The digital and performance arts festival (sub)Urban Projections kicked off last night in the Hult Center lobby to a full, buzzing house. The fantastic event was even more packed than last year. The lobby was also pretty dark, making it feel like the most badass sleepover ever: People were sitting on the floor, leaning over the staircases and milling around the bar and pop-up lounge watching dance acts, spoken word and different video and 3D projection mapping on the multifaceted walls.
A couple pieces had the audience completely rapt. One was a two-person spoken word dance piece by UO dancers Katie Sherman and Alyssa Puleo called “Assez” (French for “Enough”). Their movements were at once graceful and fluid, jarring and anxiety-ridden. Another piece featured one of the dancers of Quixotic Fusion performing infront of a screen with interactive projection. It was, in a word, spellbinding. (See video below — sorry for vertical framing.)
Perhaps the most fun interactive piece was the projection art — “Trails” by Benjamin Geck, Clara Munro and Zachary Dekker — happening in the second floor hallway near the restrooms. It felt like painting with light, a peak into what the future of digital and interactive art holds.
The festival did run into some of the same problems it did last year, mostly visibility and overcrowding. Some of the acts on the higher levels were nearly impossible to see unless you were on a higher staircase. And the large crowd just didn’t flow quite enough to see all the parts of this multi-layer and level event.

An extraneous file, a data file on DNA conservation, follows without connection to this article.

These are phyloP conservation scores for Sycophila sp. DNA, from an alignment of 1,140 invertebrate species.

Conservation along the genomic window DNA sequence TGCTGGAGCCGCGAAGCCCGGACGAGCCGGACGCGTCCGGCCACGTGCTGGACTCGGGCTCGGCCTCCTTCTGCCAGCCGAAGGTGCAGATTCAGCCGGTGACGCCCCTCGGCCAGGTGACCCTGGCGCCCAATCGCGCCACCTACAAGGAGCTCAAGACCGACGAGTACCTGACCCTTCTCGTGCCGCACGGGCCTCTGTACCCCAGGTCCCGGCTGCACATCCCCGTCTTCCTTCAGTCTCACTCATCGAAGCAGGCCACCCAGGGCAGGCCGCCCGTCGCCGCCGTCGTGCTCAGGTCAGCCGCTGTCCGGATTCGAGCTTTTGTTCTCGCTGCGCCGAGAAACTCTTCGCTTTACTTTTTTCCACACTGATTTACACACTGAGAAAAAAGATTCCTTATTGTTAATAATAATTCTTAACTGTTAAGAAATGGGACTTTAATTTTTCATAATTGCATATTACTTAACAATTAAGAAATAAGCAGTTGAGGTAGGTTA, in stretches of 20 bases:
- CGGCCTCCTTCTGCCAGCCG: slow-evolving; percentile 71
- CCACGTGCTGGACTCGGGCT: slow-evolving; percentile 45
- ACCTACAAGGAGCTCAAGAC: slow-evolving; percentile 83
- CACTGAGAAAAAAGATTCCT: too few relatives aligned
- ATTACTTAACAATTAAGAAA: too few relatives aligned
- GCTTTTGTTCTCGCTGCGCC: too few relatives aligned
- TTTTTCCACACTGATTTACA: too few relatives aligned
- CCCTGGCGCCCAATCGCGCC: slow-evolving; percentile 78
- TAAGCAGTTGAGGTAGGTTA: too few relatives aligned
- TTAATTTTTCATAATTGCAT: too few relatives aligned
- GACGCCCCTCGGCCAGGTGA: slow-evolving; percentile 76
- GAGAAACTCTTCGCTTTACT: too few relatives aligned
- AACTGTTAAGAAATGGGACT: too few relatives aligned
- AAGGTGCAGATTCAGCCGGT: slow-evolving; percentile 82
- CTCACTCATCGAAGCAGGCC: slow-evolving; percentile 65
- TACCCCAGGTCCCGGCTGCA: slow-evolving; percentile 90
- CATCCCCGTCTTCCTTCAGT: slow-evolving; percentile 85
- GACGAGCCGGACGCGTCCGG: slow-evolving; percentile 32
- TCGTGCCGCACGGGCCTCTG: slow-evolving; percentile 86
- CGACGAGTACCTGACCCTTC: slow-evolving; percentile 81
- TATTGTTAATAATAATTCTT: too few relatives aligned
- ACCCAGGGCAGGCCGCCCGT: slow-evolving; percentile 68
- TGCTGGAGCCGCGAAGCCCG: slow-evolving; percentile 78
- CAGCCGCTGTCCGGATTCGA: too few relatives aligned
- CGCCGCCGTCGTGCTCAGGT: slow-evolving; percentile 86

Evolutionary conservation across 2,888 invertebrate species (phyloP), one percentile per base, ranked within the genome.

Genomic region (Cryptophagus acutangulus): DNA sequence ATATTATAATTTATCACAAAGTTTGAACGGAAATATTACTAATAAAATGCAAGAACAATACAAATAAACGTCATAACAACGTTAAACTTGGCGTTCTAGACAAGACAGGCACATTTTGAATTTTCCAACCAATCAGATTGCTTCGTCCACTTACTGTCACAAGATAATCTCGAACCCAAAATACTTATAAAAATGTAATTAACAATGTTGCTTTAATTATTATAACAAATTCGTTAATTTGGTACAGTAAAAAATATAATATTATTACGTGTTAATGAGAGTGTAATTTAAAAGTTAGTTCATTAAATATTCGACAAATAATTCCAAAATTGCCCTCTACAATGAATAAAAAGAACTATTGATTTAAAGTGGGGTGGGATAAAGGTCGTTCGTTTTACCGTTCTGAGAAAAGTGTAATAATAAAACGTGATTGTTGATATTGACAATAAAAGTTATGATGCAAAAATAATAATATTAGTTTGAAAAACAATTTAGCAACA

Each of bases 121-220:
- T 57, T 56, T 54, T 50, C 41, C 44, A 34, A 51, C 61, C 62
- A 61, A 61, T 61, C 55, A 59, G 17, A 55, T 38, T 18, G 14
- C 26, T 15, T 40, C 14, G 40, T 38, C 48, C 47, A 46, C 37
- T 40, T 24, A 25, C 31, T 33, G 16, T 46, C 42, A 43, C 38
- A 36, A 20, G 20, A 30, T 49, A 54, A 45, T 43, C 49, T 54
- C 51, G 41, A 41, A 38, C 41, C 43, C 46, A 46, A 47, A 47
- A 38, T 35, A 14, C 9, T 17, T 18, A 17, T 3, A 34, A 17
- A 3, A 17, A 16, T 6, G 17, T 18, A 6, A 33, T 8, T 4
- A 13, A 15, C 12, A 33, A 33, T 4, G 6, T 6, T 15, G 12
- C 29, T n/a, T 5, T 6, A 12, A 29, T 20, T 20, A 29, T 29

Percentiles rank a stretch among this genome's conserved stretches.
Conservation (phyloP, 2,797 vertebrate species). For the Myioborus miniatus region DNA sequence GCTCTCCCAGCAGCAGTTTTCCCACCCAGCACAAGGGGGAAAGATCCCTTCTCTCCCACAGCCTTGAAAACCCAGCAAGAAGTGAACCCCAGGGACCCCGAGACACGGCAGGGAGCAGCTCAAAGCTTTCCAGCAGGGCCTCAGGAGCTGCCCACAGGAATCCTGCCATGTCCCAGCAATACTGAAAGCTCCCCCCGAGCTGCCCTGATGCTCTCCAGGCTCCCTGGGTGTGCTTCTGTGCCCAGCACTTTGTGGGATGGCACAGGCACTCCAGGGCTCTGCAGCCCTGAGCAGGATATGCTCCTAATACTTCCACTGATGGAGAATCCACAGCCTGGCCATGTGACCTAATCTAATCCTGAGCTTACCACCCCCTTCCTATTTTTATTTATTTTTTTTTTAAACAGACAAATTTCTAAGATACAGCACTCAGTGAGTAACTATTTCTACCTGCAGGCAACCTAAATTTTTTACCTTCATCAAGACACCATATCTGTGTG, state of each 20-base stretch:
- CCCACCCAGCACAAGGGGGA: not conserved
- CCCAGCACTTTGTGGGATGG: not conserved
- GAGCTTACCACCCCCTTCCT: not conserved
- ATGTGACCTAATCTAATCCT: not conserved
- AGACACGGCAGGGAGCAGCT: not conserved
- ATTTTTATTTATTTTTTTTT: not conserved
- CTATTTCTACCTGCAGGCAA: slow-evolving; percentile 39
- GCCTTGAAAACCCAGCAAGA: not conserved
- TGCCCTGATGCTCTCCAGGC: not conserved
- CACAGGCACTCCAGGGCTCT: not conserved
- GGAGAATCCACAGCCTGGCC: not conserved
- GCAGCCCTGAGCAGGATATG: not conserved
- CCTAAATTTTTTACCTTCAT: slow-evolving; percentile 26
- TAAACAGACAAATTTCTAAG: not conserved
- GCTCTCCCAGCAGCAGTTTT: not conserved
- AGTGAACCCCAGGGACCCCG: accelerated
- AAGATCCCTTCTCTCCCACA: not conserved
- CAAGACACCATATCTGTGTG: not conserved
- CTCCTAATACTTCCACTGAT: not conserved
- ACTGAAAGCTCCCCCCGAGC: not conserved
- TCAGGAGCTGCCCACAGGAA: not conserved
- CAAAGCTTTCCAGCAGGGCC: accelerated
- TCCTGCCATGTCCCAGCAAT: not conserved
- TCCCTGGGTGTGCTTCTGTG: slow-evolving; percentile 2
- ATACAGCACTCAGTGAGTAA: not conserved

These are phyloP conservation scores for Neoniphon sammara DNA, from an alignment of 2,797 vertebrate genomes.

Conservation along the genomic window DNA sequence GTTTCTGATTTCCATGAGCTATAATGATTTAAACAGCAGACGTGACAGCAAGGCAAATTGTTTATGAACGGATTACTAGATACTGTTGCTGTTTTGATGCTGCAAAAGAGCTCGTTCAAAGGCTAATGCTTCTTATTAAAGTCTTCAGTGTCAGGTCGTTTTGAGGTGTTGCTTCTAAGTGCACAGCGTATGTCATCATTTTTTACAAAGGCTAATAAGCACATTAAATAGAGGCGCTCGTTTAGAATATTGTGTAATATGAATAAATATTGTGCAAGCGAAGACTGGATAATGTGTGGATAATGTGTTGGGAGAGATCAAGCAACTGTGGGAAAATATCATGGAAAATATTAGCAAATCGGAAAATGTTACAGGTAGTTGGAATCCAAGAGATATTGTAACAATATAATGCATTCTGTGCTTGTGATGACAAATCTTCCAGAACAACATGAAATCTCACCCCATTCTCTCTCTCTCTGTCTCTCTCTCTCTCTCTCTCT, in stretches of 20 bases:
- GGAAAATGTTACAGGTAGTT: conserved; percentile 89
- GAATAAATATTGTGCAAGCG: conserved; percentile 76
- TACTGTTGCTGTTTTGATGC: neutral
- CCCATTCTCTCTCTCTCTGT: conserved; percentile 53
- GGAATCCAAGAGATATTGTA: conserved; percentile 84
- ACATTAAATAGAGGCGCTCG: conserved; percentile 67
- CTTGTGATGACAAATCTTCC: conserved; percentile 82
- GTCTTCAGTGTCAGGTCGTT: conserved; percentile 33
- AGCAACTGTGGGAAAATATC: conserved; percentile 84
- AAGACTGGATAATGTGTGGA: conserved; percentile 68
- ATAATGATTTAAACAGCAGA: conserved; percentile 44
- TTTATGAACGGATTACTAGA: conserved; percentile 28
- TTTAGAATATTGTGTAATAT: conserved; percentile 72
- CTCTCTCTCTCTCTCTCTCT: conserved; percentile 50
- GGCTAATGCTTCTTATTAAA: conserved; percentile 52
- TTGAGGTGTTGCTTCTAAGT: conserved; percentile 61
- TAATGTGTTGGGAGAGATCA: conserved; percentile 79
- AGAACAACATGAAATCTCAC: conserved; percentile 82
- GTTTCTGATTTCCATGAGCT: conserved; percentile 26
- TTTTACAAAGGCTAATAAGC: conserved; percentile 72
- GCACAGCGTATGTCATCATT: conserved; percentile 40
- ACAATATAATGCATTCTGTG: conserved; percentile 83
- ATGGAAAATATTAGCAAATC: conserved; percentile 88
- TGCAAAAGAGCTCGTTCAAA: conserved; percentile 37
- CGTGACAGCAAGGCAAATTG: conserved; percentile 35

Bob Keefer of Eugene Art Talk writes:
“What was missing, for me and a couple other cranky old folks I talked to, was any overall scheme. I wanted something big and bright. What I got instead resembled a booking convention, with small acts competing against one another on small stages, most of which you couldn’t get to even if you tried.
There was no overall presence, nothing that tried to fill that big, beautiful and intriguing space.”
I do agree that last year’s event seems to have made better use of the vertical real estate in the lobby. The show could have used more of a focal point, but I also appreciated the broken-up competing acts. It almost felt like walking through the alleys of some big-city arts district at night. You never knew what you were going to find around the corner. And no one can argue this: There was some major local and national talent in that lobby.
Harmonic Laboratory has some major arts chops and I’m excited what to see what they’ll do next. Quixotic Fusion performs the world premiere of their show “Gravity of Center” tonight at the Hult.